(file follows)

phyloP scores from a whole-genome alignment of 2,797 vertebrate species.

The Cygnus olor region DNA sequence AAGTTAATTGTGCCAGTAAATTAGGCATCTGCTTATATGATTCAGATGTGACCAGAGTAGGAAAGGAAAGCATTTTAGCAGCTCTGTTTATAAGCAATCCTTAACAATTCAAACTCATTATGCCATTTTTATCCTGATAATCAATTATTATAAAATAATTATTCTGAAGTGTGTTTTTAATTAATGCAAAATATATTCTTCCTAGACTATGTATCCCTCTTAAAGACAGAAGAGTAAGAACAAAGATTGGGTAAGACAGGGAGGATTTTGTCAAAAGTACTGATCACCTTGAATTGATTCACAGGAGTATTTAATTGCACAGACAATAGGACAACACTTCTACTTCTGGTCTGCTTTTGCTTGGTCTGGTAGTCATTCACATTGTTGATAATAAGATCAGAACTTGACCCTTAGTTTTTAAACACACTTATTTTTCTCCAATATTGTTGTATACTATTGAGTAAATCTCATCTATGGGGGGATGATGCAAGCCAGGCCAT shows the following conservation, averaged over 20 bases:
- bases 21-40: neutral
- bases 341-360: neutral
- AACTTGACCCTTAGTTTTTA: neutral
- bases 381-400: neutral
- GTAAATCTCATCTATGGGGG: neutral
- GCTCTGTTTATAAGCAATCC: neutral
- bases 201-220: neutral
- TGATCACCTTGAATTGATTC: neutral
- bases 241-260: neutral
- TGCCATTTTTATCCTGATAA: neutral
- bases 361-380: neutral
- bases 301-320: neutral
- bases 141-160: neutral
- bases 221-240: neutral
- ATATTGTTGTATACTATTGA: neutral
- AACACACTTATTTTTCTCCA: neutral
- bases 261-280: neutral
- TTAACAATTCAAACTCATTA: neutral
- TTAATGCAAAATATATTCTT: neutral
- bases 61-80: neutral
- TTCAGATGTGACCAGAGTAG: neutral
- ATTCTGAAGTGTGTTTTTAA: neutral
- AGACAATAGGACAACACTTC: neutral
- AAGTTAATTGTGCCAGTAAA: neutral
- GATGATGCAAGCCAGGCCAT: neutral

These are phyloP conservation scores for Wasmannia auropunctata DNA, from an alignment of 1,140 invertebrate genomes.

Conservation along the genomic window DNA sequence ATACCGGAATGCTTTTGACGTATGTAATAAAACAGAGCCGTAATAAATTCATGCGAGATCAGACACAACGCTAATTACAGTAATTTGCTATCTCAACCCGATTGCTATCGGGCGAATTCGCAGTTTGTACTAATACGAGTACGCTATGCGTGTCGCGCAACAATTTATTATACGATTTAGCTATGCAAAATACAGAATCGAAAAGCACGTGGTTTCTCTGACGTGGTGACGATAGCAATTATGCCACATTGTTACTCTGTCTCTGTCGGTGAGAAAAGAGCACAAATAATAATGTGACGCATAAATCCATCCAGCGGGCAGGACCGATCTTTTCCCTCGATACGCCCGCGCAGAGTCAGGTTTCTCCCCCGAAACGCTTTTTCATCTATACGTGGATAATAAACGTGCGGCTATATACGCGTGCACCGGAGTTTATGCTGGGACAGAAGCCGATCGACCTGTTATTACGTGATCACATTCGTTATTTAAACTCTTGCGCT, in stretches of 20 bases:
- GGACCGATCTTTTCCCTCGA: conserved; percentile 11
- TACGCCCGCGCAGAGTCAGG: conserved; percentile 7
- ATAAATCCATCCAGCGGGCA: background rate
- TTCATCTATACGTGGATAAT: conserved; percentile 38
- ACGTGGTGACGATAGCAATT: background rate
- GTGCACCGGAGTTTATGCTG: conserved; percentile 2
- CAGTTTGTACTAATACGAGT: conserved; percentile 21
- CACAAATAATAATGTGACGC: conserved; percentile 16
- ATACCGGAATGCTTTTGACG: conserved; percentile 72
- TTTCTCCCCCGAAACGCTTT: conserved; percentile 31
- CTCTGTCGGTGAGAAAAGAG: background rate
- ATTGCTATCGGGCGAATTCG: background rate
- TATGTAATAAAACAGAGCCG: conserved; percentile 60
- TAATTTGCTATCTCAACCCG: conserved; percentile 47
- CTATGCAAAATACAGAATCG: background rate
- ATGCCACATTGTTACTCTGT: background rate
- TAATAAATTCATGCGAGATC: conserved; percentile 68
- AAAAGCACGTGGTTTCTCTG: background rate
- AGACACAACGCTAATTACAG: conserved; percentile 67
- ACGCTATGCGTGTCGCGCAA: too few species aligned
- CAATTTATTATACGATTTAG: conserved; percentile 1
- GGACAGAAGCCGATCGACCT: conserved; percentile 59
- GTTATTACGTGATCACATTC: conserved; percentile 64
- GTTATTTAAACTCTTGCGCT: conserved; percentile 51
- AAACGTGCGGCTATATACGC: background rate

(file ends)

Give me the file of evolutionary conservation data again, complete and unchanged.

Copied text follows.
phyloP scores from a whole-genome alignment of 2,797 vertebrate species.

The Cygnus olor region DNA sequence AAGTTAATTGTGCCAGTAAATTAGGCATCTGCTTATATGATTCAGATGTGACCAGAGTAGGAAAGGAAAGCATTTTAGCAGCTCTGTTTATAAGCAATCCTTAACAATTCAAACTCATTATGCCATTTTTATCCTGATAATCAATTATTATAAAATAATTATTCTGAAGTGTGTTTTTAATTAATGCAAAATATATTCTTCCTAGACTATGTATCCCTCTTAAAGACAGAAGAGTAAGAACAAAGATTGGGTAAGACAGGGAGGATTTTGTCAAAAGTACTGATCACCTTGAATTGATTCACAGGAGTATTTAATTGCACAGACAATAGGACAACACTTCTACTTCTGGTCTGCTTTTGCTTGGTCTGGTAGTCATTCACATTGTTGATAATAAGATCAGAACTTGACCCTTAGTTTTTAAACACACTTATTTTTCTCCAATATTGTTGTATACTATTGAGTAAATCTCATCTATGGGGGGATGATGCAAGCCAGGCCAT shows the following conservation, averaged over 20 bases:
- bases 21-40: neutral
- bases 341-360: neutral
- AACTTGACCCTTAGTTTTTA: neutral
- bases 381-400: neutral
- GTAAATCTCATCTATGGGGG: neutral
- GCTCTGTTTATAAGCAATCC: neutral
- bases 201-220: neutral
- TGATCACCTTGAATTGATTC: neutral
- bases 241-260: neutral
- TGCCATTTTTATCCTGATAA: neutral
- bases 361-380: neutral
- bases 301-320: neutral
- bases 141-160: neutral
- bases 221-240: neutral
- ATATTGTTGTATACTATTGA: neutral
- AACACACTTATTTTTCTCCA: neutral
- bases 261-280: neutral
- TTAACAATTCAAACTCATTA: neutral
- TTAATGCAAAATATATTCTT: neutral
- bases 61-80: neutral
- TTCAGATGTGACCAGAGTAG: neutral
- ATTCTGAAGTGTGTTTTTAA: neutral
- AGACAATAGGACAACACTTC: neutral
- AAGTTAATTGTGCCAGTAAA: neutral
- GATGATGCAAGCCAGGCCAT: neutral

These are phyloP conservation scores for Wasmannia auropunctata DNA, from an alignment of 1,140 invertebrate genomes.

Conservation along the genomic window DNA sequence ATACCGGAATGCTTTTGACGTATGTAATAAAACAGAGCCGTAATAAATTCATGCGAGATCAGACACAACGCTAATTACAGTAATTTGCTATCTCAACCCGATTGCTATCGGGCGAATTCGCAGTTTGTACTAATACGAGTACGCTATGCGTGTCGCGCAACAATTTATTATACGATTTAGCTATGCAAAATACAGAATCGAAAAGCACGTGGTTTCTCTGACGTGGTGACGATAGCAATTATGCCACATTGTTACTCTGTCTCTGTCGGTGAGAAAAGAGCACAAATAATAATGTGACGCATAAATCCATCCAGCGGGCAGGACCGATCTTTTCCCTCGATACGCCCGCGCAGAGTCAGGTTTCTCCCCCGAAACGCTTTTTCATCTATACGTGGATAATAAACGTGCGGCTATATACGCGTGCACCGGAGTTTATGCTGGGACAGAAGCCGATCGACCTGTTATTACGTGATCACATTCGTTATTTAAACTCTTGCGCT, in stretches of 20 bases:
- GGACCGATCTTTTCCCTCGA: conserved; percentile 11
- TACGCCCGCGCAGAGTCAGG: conserved; percentile 7
- ATAAATCCATCCAGCGGGCA: background rate
- TTCATCTATACGTGGATAAT: conserved; percentile 38
- ACGTGGTGACGATAGCAATT: background rate
- GTGCACCGGAGTTTATGCTG: conserved; percentile 2
- CAGTTTGTACTAATACGAGT: conserved; percentile 21
- CACAAATAATAATGTGACGC: conserved; percentile 16
- ATACCGGAATGCTTTTGACG: conserved; percentile 72
- TTTCTCCCCCGAAACGCTTT: conserved; percentile 31
- CTCTGTCGGTGAGAAAAGAG: background rate
- ATTGCTATCGGGCGAATTCG: background rate
- TATGTAATAAAACAGAGCCG: conserved; percentile 60
- TAATTTGCTATCTCAACCCG: conserved; percentile 47
- CTATGCAAAATACAGAATCG: background rate
- ATGCCACATTGTTACTCTGT: background rate
- TAATAAATTCATGCGAGATC: conserved; percentile 68
- AAAAGCACGTGGTTTCTCTG: background rate
- AGACACAACGCTAATTACAG: conserved; percentile 67
- ACGCTATGCGTGTCGCGCAA: too few species aligned
- CAATTTATTATACGATTTAG: conserved; percentile 1
- GGACAGAAGCCGATCGACCT: conserved; percentile 59
- GTTATTACGTGATCACATTC: conserved; percentile 64
- GTTATTTAAACTCTTGCGCT: conserved; percentile 51
- AAACGTGCGGCTATATACGC: background rate